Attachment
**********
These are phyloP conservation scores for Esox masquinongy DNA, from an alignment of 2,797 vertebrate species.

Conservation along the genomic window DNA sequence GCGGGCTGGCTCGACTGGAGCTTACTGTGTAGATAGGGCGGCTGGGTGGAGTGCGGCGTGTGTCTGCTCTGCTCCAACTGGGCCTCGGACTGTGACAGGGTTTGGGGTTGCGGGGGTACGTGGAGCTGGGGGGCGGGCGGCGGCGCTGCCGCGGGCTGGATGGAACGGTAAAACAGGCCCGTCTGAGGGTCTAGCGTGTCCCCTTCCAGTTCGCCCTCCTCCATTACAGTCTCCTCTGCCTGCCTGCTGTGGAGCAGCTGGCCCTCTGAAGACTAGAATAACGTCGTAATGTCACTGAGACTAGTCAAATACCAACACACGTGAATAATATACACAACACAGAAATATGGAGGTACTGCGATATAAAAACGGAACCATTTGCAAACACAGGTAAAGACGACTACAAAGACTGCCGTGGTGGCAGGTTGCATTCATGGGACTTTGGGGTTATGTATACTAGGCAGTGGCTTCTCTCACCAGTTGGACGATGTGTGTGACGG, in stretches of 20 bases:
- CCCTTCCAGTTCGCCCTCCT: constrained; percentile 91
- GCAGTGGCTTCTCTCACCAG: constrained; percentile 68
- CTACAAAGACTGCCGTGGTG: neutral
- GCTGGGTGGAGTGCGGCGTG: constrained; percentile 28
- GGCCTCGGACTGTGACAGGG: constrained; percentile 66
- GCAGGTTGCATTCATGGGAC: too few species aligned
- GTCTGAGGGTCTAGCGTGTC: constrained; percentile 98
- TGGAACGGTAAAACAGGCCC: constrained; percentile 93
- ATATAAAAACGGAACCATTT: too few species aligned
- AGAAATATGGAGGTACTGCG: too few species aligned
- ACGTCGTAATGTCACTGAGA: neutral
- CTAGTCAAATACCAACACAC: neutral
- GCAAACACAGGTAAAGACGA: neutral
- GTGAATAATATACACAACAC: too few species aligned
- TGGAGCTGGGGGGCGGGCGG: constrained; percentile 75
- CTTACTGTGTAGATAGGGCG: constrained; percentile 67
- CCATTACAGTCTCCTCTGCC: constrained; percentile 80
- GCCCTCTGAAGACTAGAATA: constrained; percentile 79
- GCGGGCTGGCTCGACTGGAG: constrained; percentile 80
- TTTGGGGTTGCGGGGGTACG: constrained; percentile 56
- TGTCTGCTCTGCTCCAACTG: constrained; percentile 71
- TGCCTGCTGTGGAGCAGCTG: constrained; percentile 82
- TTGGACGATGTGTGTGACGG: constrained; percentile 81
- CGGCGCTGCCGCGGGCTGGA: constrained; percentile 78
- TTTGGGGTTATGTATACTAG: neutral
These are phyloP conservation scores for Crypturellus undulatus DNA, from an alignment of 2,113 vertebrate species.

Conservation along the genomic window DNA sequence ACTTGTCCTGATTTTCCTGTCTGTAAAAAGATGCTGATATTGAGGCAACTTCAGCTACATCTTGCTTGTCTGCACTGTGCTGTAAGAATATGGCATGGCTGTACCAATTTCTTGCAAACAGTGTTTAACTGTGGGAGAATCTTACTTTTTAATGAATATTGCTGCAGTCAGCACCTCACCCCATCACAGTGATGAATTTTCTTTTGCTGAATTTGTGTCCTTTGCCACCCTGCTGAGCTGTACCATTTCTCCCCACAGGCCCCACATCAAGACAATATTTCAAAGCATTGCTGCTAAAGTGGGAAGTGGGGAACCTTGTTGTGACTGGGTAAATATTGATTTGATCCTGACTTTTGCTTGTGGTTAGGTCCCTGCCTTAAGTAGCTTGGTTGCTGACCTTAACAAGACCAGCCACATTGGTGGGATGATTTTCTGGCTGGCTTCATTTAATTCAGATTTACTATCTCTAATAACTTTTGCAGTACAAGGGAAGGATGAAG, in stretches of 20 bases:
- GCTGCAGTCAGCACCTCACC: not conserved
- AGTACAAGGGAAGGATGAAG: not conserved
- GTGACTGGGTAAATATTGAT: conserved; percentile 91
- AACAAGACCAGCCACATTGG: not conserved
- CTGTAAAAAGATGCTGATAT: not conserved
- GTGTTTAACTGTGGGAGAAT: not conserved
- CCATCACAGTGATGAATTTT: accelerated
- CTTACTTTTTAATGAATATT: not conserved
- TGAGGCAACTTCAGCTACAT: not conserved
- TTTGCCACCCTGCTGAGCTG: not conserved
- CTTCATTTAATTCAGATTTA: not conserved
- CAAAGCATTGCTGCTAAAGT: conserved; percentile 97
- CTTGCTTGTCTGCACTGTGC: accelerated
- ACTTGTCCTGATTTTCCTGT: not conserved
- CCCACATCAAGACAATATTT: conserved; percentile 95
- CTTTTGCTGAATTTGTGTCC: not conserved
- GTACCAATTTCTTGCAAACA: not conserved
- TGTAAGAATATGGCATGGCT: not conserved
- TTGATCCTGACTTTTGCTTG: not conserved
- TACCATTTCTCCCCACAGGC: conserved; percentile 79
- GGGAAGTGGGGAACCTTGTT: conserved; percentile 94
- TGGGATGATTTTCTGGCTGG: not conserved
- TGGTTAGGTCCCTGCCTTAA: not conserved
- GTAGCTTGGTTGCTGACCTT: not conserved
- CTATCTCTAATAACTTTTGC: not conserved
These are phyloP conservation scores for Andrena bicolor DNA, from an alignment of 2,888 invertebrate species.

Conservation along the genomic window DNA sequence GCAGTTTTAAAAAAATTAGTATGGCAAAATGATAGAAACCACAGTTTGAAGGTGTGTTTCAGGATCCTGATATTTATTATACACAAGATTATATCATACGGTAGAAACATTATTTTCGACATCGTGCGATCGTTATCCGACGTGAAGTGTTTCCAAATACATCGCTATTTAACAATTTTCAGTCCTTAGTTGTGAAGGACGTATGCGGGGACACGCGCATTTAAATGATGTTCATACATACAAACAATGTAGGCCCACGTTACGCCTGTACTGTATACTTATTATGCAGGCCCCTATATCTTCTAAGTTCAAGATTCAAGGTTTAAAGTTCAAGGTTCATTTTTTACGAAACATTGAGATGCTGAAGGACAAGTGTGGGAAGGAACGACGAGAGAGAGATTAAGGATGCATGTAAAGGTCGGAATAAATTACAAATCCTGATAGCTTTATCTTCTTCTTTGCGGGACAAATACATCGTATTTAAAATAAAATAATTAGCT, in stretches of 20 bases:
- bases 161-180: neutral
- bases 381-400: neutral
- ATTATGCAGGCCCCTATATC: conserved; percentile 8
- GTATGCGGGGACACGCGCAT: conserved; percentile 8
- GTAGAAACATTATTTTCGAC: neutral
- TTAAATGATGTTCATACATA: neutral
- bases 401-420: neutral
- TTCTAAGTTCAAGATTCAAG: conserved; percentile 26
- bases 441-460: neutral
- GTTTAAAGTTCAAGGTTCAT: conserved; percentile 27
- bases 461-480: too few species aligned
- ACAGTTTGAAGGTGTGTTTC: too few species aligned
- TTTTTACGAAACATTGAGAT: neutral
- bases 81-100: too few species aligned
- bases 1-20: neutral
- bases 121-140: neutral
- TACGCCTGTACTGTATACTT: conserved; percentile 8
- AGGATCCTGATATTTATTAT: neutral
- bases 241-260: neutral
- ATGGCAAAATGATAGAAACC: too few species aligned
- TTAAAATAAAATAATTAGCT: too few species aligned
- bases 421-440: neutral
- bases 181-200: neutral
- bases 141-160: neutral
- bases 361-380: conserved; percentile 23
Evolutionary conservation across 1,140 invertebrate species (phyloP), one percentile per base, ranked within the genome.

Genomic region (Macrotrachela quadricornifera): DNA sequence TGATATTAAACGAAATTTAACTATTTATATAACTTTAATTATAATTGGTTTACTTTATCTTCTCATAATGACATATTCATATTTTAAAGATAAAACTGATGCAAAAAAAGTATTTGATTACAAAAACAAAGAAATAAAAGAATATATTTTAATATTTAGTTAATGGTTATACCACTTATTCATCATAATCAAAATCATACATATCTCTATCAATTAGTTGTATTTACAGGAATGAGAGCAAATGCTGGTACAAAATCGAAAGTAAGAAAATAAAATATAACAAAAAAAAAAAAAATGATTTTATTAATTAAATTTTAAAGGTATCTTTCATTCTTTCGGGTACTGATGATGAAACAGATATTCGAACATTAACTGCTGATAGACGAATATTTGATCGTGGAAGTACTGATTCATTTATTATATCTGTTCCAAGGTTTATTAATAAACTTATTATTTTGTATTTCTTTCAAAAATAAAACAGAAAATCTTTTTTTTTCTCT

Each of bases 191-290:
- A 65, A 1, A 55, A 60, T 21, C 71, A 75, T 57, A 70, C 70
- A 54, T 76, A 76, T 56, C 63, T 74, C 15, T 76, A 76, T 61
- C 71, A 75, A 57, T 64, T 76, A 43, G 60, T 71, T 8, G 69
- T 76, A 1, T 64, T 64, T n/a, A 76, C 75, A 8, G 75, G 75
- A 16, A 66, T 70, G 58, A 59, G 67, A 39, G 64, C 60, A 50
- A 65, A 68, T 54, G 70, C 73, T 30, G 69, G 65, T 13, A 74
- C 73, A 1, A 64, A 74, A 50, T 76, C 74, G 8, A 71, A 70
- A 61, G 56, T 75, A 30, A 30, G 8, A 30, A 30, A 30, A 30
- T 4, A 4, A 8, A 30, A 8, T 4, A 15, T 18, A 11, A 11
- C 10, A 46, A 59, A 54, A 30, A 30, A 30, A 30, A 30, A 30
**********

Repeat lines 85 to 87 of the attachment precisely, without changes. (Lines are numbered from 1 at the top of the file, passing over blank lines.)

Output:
- A 65, A 1, A 55, A 60, T 21, C 71, A 75, T 57, A 70, C 70
- A 54, T 76, A 76, T 56, C 63, T 74, C 15, T 76, A 76, T 61
- C 71, A 75, A 57, T 64, T 76, A 43, G 60, T 71, T 8, G 69